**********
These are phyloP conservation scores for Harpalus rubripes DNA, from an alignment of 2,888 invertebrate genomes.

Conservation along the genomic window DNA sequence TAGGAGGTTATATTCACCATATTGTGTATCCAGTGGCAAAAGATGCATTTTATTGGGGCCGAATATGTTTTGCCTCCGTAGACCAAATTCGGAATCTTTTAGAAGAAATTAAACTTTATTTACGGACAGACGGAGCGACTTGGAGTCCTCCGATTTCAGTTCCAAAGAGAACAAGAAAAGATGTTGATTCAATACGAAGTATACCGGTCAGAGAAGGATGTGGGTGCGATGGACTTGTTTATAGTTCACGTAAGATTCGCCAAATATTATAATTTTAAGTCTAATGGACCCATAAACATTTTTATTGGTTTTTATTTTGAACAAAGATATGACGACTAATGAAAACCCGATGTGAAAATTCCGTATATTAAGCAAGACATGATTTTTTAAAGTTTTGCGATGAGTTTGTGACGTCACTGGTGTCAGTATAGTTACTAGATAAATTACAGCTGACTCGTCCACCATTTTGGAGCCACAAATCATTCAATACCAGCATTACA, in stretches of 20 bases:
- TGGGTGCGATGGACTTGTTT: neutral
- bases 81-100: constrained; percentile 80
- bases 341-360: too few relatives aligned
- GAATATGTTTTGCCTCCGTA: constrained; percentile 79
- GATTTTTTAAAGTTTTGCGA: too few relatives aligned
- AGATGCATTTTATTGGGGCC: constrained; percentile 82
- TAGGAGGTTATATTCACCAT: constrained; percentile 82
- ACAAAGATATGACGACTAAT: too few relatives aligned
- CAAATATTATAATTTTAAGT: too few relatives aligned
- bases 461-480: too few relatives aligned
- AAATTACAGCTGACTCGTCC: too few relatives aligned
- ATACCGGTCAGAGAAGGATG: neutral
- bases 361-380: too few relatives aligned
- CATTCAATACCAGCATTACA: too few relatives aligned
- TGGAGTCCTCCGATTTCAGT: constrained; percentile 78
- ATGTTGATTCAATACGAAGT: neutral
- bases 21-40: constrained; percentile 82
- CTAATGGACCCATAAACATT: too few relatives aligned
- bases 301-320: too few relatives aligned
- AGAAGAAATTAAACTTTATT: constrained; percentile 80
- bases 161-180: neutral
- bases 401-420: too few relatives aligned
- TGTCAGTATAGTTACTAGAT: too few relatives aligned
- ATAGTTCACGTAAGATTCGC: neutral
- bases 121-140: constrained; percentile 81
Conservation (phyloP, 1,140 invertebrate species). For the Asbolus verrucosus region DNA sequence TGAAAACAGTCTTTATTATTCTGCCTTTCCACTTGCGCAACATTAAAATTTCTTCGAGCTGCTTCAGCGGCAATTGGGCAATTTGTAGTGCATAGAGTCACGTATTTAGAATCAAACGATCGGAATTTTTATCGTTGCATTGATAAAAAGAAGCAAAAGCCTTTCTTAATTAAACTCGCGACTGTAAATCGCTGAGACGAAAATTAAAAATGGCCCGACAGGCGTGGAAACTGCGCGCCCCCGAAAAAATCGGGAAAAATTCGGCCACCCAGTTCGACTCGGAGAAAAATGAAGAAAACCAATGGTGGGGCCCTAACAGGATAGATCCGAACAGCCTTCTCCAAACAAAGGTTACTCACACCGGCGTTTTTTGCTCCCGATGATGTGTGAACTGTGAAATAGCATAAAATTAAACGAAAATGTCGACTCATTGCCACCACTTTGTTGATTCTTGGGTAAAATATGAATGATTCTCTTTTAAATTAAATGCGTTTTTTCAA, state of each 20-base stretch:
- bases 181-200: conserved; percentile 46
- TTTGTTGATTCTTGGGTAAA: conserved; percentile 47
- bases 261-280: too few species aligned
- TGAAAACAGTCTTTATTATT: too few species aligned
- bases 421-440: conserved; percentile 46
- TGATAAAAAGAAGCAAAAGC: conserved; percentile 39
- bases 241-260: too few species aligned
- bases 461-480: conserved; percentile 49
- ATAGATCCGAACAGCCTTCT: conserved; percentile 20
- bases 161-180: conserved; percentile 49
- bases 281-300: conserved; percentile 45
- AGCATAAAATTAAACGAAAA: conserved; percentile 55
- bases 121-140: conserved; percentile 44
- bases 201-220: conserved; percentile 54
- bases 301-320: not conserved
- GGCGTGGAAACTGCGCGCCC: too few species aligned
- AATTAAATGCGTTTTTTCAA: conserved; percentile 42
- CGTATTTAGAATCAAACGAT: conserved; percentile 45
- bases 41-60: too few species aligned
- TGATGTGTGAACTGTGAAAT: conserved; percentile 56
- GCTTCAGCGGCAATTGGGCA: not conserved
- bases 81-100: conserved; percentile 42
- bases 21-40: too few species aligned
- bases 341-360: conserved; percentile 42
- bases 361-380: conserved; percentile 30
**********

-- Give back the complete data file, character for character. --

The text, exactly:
These are phyloP conservation scores for Harpalus rubripes DNA, from an alignment of 2,888 invertebrate genomes.

Conservation along the genomic window DNA sequence TAGGAGGTTATATTCACCATATTGTGTATCCAGTGGCAAAAGATGCATTTTATTGGGGCCGAATATGTTTTGCCTCCGTAGACCAAATTCGGAATCTTTTAGAAGAAATTAAACTTTATTTACGGACAGACGGAGCGACTTGGAGTCCTCCGATTTCAGTTCCAAAGAGAACAAGAAAAGATGTTGATTCAATACGAAGTATACCGGTCAGAGAAGGATGTGGGTGCGATGGACTTGTTTATAGTTCACGTAAGATTCGCCAAATATTATAATTTTAAGTCTAATGGACCCATAAACATTTTTATTGGTTTTTATTTTGAACAAAGATATGACGACTAATGAAAACCCGATGTGAAAATTCCGTATATTAAGCAAGACATGATTTTTTAAAGTTTTGCGATGAGTTTGTGACGTCACTGGTGTCAGTATAGTTACTAGATAAATTACAGCTGACTCGTCCACCATTTTGGAGCCACAAATCATTCAATACCAGCATTACA, in stretches of 20 bases:
- TGGGTGCGATGGACTTGTTT: neutral
- bases 81-100: constrained; percentile 80
- bases 341-360: too few relatives aligned
- GAATATGTTTTGCCTCCGTA: constrained; percentile 79
- GATTTTTTAAAGTTTTGCGA: too few relatives aligned
- AGATGCATTTTATTGGGGCC: constrained; percentile 82
- TAGGAGGTTATATTCACCAT: constrained; percentile 82
- ACAAAGATATGACGACTAAT: too few relatives aligned
- CAAATATTATAATTTTAAGT: too few relatives aligned
- bases 461-480: too few relatives aligned
- AAATTACAGCTGACTCGTCC: too few relatives aligned
- ATACCGGTCAGAGAAGGATG: neutral
- bases 361-380: too few relatives aligned
- CATTCAATACCAGCATTACA: too few relatives aligned
- TGGAGTCCTCCGATTTCAGT: constrained; percentile 78
- ATGTTGATTCAATACGAAGT: neutral
- bases 21-40: constrained; percentile 82
- CTAATGGACCCATAAACATT: too few relatives aligned
- bases 301-320: too few relatives aligned
- AGAAGAAATTAAACTTTATT: constrained; percentile 80
- bases 161-180: neutral
- bases 401-420: too few relatives aligned
- TGTCAGTATAGTTACTAGAT: too few relatives aligned
- ATAGTTCACGTAAGATTCGC: neutral
- bases 121-140: constrained; percentile 81
Conservation (phyloP, 1,140 invertebrate species). For the Asbolus verrucosus region DNA sequence TGAAAACAGTCTTTATTATTCTGCCTTTCCACTTGCGCAACATTAAAATTTCTTCGAGCTGCTTCAGCGGCAATTGGGCAATTTGTAGTGCATAGAGTCACGTATTTAGAATCAAACGATCGGAATTTTTATCGTTGCATTGATAAAAAGAAGCAAAAGCCTTTCTTAATTAAACTCGCGACTGTAAATCGCTGAGACGAAAATTAAAAATGGCCCGACAGGCGTGGAAACTGCGCGCCCCCGAAAAAATCGGGAAAAATTCGGCCACCCAGTTCGACTCGGAGAAAAATGAAGAAAACCAATGGTGGGGCCCTAACAGGATAGATCCGAACAGCCTTCTCCAAACAAAGGTTACTCACACCGGCGTTTTTTGCTCCCGATGATGTGTGAACTGTGAAATAGCATAAAATTAAACGAAAATGTCGACTCATTGCCACCACTTTGTTGATTCTTGGGTAAAATATGAATGATTCTCTTTTAAATTAAATGCGTTTTTTCAA, state of each 20-base stretch:
- bases 181-200: conserved; percentile 46
- TTTGTTGATTCTTGGGTAAA: conserved; percentile 47
- bases 261-280: too few species aligned
- TGAAAACAGTCTTTATTATT: too few species aligned
- bases 421-440: conserved; percentile 46
- TGATAAAAAGAAGCAAAAGC: conserved; percentile 39
- bases 241-260: too few species aligned
- bases 461-480: conserved; percentile 49
- ATAGATCCGAACAGCCTTCT: conserved; percentile 20
- bases 161-180: conserved; percentile 49
- bases 281-300: conserved; percentile 45
- AGCATAAAATTAAACGAAAA: conserved; percentile 55
- bases 121-140: conserved; percentile 44
- bases 201-220: conserved; percentile 54
- bases 301-320: not conserved
- GGCGTGGAAACTGCGCGCCC: too few species aligned
- AATTAAATGCGTTTTTTCAA: conserved; percentile 42
- CGTATTTAGAATCAAACGAT: conserved; percentile 45
- bases 41-60: too few species aligned
- TGATGTGTGAACTGTGAAAT: conserved; percentile 56
- GCTTCAGCGGCAATTGGGCA: not conserved
- bases 81-100: conserved; percentile 42
- bases 21-40: too few species aligned
- bases 341-360: conserved; percentile 42
- bases 361-380: conserved; percentile 30